Saturday, March 1, 2008

When the Shadbush blooms, by Carla Messinger, illustrated by David Kanietakeron Fadden - review

When the Shadbush Blooms, by Carla Messinger, with Susan Katz, illustrated by David Kanietakeron Fadden

"My grandparents' grandparents walked beside the same stream where I walk with my brother, and we can see what they saw."

Clever. Not to mention interesting, cadenced, and grounded. This book takes us through the cycles of the year as defined by the Lenni Lenape people, Native people who originally lived along the eastern seaboard of North America. Each page spread shows the sights and activities of the season - on the left, as experienced by "my grandparents' grandparents" and on the right as experienced by a modern-day Native girl and her family.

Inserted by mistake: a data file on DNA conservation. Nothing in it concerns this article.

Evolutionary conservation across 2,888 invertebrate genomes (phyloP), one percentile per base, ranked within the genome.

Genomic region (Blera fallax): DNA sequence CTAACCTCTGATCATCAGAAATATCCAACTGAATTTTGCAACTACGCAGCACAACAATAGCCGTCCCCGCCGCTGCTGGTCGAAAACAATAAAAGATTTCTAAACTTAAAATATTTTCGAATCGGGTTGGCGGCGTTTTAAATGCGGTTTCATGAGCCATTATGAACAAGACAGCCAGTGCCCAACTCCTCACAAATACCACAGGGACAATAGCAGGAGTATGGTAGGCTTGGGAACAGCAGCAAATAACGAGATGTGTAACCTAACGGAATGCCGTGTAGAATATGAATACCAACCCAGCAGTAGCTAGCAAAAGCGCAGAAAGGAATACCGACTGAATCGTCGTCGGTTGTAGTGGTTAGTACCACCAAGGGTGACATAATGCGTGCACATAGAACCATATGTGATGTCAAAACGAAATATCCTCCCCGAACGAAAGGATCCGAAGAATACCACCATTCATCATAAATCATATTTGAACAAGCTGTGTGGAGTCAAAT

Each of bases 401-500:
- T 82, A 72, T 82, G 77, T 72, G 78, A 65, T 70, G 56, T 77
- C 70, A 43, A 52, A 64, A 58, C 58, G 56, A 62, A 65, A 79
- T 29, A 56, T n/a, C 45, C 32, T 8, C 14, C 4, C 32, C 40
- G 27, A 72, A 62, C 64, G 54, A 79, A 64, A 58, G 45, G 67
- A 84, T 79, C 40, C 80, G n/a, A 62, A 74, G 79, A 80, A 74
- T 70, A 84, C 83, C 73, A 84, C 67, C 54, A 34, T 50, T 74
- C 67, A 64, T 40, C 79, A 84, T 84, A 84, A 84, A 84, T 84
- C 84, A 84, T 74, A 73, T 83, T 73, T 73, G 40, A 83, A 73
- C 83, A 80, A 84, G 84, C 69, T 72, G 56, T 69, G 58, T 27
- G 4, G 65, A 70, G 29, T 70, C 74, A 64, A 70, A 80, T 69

Carla Messinger, an educator and museum professional, links the past with the present in a homely, happy, and extremely skillful way. Much of the American landscape has been altered in the six generations expressed by "my grandparents' grandparents," but this book encourages families to look beyond the built environment to discern what has persisted, and to think about how that landscape might have been experienced by those who lived here before. There's a place outside of Cleveland, quite near the nuclear power plant, actually, where you can see lush green forests and Lake Erie in the distance. Every time I passed by Perry, Ohio, I would think, "If I were a hunter-gatherer, I would take one look at this spot and call it home."

There's more information about the Lenni Lenape in the back. "American Girl," indeed!

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